On summer evenings Party Girl prefers to keep cool indoors whenever possible, so I shudder occasionally when I receive invitations to outside events. Luckily hostesses Abigal Rasonet and Atalie Kerne are 'cool' enough to keep everyone happy, including me. The event was a welcome party for Geoff Daily, who was visiting Lafayette from Washington D.C. Geoff is the contributing editor of KillerApp.Com and Broadband Properties magazine, and he was in town researching and and educating Lafayette's tech community on the importance of broadband application development and deployment. I enjoyed every bit of the outdoors that evening, and the combination of cold beer and killer fried catfish made right before our eyes was a real crowd-pleaser. Abigail's backyard was beautifully landscaped and filled with plenty of good folks carrying on conversations into the night. Those in attendance included Keith Thibodeaux, Andre Comeaux, Howard Chaney, Margaret Trahan, Doug Menefee, Linda Larkan, guest chefs Hayden and Erlene Ransonet and many others.
Speaking of delicious food, one of Party Girl's favorite restaurants, Little River Inn, had a special guest in addition to Party Girl on June 19. Country recording artist Keith Anderson and his band members Phil Sanders and Bob Hatter happened to be in New Iberia for a radio promotion, and after hours of radio chatting the band decided they couldn't leave Louisiana without trying Cajun cuisine. Little River Inn owners Richard and Lori Hurst were more than willing to host the country boys and an impromptu performance by Anderson and his band thrilled the Hursts and kept the crowd on their toes. Anderson rocks out onstage in his performances and Party Girl loved having such a soulful ' and cute ' side dish with her meal!
Party On! ' PG
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“Shell’s abrupt decision to cancel its North American GTL project just 10 weeks after concluding a multi-year site-selection process is obviously very disappointing news,” LED Secretary Stephen Moret tells Daily Report.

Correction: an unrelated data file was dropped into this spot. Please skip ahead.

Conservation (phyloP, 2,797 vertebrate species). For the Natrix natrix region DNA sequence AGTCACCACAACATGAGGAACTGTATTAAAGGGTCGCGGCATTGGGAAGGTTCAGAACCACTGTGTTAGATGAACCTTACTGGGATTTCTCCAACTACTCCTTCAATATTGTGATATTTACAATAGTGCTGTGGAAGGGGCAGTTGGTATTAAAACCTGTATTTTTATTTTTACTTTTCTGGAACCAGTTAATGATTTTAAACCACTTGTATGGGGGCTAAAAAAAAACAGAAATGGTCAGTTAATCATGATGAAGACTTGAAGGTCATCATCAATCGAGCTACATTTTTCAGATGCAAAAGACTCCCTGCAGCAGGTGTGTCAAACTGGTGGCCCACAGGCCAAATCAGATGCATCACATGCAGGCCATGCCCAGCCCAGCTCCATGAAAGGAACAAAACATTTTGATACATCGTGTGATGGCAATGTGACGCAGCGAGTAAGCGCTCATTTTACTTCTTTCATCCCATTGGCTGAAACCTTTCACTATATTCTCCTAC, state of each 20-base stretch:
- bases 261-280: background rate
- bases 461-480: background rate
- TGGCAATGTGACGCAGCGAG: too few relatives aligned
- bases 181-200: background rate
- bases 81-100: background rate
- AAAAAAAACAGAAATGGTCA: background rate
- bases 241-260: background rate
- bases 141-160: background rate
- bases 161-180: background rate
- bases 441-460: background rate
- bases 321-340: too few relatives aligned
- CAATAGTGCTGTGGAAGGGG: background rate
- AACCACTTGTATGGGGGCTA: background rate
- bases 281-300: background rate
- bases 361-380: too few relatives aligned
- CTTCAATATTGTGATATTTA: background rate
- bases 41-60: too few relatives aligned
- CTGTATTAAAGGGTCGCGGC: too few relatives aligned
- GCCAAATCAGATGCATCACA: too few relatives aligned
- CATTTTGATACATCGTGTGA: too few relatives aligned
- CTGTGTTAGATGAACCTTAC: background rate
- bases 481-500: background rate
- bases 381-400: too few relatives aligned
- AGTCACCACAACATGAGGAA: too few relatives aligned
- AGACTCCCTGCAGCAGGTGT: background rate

DEC 6 Here we are, at the top of another bad list: this time, Louisiana has the (dubious) honor of beating out all other states when it comes to gutting higher ed funding, this Picayune story reports. The American Association of Colleges and Universities says our cuts (nearly 18 percent this year alone) are the highest in the nation. Three-fourths of the states increased funding last year, with the top spender increasing funding by 28 percent. This is a great legacy for our governor, right?
DEC 6 Blogger Lamar White Jr. takes a look at the creepy effort over in Baton Rouge, wherein the southern, lily-white area of the city wants to secede from the union, er, create its own "city" and take all the really fat sales tax cows with it. Turns out the group campaigning for the move is a for-profit corporation, and Lamar says that means its effort won't pass legal muster.
DEC 6 Blogger Tom Aswell tells us about some fishiness he found in the state worker's comp office. There's some confusion about when one guy started working there, and there's also some involvement by a GOP lege from Hammond. It's all just another example of the Jindal administration's actions that "defy explanation," Aswell says.
DEC 6 Edwin Edwards may think it's possible he will be governor again, but columnist James Gill isn't so sure. Edwards would have to get a presidential pardon to run for governor -- unless he wants to wait until he's 99, Gill says. But even Edwards' many supporters should probably hope he doesn't get that, because there's no real chance he can win, Gill says.
DEC 6 Here's an interesting post on DIG Magazine for football history buffs. It's about the Pelican Bowl, the Bayou Classic and the history of black college football. It's a trip down memory lane and the story of a "mythical black college national crown." What killed it? Trying to compete with the Bayou Classic.
DEC 6 Nelson Mandela became famous while sitting in prison, where he was a symbol of apartheid. But his enduring legacy was his ability to forgive, to reach out a hand of peace to heal his country of division and oppression, and the Picayune talks about this aspect of his personality. The story also reminds us of the more light-hearted moments Louisiana shared with the former President of South Africa.
DEC 6 We've all been passed by a nut on the highway and assumed the driver was on drugs. Maybe that's not hyperbole: here's a story from the Picayune about a guy riding around with a meth lab in his back seat. One wonders if his insurance policy included coverage for random explosions.
DEC 6 Here's a new blog in the NOLA Defender; it's called Shift Change, and it's all about cocktails. This installment by Rhiannon Enlil focuses on the sazerac, the enigmatic cocktail made with absinthe. But Enlil also introduces herself, a long-time NOLA bartender who has "a lot of booze" in her house.
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